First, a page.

Reading, writing, and Facebook? New Jersey is looking to teach social media in the classroom.
A bill making its way through the Legislature would require middle schools to teach "cyber safety, cyber security, and cyber ethics" on social media websites such as Facebook, Twitter and Instagram. Kids would also be taught about the consequences of online bullying.
Baruti Kafele, an education consultant, says that cyber bullying is the No. 1 way that kids are bullying one another.
But Evette Bagley of Jersey City says social media isn't allowed in her home and she certainly doesn't want it in the public schools.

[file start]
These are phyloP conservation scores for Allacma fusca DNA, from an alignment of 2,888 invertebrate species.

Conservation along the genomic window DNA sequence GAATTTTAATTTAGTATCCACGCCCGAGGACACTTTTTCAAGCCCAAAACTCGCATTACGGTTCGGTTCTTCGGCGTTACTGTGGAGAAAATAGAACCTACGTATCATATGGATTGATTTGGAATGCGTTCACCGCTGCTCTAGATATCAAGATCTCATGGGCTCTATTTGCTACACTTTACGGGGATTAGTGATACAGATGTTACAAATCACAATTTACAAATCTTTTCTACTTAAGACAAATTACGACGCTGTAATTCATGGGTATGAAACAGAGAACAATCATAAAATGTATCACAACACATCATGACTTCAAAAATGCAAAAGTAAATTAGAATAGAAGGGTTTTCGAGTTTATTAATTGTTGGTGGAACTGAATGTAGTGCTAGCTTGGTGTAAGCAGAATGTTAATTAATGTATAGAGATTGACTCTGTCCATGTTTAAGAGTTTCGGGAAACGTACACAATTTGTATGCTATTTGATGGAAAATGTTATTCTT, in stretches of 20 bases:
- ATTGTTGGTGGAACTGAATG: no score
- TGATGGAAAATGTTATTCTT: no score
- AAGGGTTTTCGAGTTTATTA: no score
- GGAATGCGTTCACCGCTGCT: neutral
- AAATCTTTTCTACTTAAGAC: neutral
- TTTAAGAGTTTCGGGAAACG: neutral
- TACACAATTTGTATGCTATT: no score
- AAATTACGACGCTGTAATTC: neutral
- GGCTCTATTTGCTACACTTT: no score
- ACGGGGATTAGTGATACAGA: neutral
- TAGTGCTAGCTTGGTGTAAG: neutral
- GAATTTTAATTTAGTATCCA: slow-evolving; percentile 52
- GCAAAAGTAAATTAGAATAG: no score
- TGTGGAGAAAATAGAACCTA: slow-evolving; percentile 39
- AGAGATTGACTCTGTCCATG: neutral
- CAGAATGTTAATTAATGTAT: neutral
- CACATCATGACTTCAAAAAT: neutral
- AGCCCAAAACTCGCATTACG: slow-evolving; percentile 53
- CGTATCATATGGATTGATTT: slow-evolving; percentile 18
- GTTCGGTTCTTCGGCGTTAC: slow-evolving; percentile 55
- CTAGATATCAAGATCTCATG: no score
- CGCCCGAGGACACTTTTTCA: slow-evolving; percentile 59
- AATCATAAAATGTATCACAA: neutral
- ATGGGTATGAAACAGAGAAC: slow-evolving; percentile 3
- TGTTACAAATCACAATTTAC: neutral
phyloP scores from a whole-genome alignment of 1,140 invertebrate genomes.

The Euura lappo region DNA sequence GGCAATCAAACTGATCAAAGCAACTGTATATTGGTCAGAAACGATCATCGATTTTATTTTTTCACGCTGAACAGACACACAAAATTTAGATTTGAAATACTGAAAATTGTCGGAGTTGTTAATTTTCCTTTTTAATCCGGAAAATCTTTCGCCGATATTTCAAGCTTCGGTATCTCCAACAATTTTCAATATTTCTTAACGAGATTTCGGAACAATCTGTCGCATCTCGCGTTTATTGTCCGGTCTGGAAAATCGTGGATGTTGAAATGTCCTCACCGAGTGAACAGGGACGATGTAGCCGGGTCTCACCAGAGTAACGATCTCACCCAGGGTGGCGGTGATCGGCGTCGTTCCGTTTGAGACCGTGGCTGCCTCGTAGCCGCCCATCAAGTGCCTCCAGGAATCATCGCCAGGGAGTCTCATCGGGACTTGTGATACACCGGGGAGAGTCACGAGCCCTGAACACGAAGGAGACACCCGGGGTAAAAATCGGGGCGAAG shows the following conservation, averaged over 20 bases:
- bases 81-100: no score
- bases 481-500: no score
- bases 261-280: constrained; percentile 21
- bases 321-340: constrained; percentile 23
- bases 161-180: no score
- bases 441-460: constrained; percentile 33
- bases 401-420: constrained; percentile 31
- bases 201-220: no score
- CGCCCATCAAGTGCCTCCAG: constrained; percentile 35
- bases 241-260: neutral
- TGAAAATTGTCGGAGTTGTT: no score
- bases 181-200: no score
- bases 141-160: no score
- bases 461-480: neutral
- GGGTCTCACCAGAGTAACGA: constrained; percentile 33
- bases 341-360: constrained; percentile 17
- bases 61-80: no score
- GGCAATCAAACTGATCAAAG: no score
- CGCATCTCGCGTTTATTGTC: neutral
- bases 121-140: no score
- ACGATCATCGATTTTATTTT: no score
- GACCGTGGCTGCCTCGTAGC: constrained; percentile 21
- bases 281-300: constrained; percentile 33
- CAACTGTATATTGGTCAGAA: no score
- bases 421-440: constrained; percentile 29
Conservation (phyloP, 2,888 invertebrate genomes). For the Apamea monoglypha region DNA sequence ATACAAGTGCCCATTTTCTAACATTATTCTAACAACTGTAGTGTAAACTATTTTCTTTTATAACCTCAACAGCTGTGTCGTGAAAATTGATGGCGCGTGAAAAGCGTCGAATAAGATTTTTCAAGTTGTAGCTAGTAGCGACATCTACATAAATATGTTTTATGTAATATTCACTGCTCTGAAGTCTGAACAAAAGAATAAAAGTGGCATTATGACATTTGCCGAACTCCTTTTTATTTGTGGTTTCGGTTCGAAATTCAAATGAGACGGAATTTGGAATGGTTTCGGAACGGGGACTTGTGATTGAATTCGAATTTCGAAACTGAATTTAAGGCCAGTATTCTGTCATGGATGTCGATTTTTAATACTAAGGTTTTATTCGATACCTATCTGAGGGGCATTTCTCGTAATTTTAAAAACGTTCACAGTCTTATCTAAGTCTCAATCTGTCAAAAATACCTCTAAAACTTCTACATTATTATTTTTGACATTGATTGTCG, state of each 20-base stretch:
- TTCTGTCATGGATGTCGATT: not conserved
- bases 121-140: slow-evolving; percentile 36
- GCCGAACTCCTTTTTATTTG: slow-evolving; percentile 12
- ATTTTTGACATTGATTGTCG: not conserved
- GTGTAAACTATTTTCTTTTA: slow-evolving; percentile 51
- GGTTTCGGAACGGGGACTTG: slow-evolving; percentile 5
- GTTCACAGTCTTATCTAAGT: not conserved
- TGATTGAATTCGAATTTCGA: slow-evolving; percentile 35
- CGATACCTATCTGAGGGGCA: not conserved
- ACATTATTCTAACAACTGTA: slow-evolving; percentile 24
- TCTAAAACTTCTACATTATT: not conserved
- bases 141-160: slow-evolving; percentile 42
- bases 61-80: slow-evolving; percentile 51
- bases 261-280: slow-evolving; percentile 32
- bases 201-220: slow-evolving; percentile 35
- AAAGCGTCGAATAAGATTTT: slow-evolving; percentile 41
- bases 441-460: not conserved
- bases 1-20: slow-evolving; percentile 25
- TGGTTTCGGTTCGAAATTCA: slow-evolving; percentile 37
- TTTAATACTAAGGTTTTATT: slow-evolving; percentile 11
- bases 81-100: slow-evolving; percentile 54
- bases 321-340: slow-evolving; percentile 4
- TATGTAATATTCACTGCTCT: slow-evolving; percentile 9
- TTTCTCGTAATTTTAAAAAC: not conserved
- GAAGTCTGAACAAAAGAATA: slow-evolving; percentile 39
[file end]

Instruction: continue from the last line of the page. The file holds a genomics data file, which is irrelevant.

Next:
"When it comes to Jason no," she says. "He wants a page but he is not allowed at home and if they started teaching it in school I would not want him to be a part of it."
Others say social media is here stay so why not teach children about the consequences in school?
The New Jersey Senate almost unanimously passed the bill. It now heads back to the Assembly. It's expected become law.
"If I'm a parent and I want to restrict my child's use of social media I can probably pull that off at home but what happens when they go out the door?" Kafele says. "What happens if they have a smart phone, if their friends do? There is access. So let's educate them better and talk about the emotional pain, the psychological pain when one has been exposed through social media."
So cyber education could be in classrooms next year but some parents don't "like" it.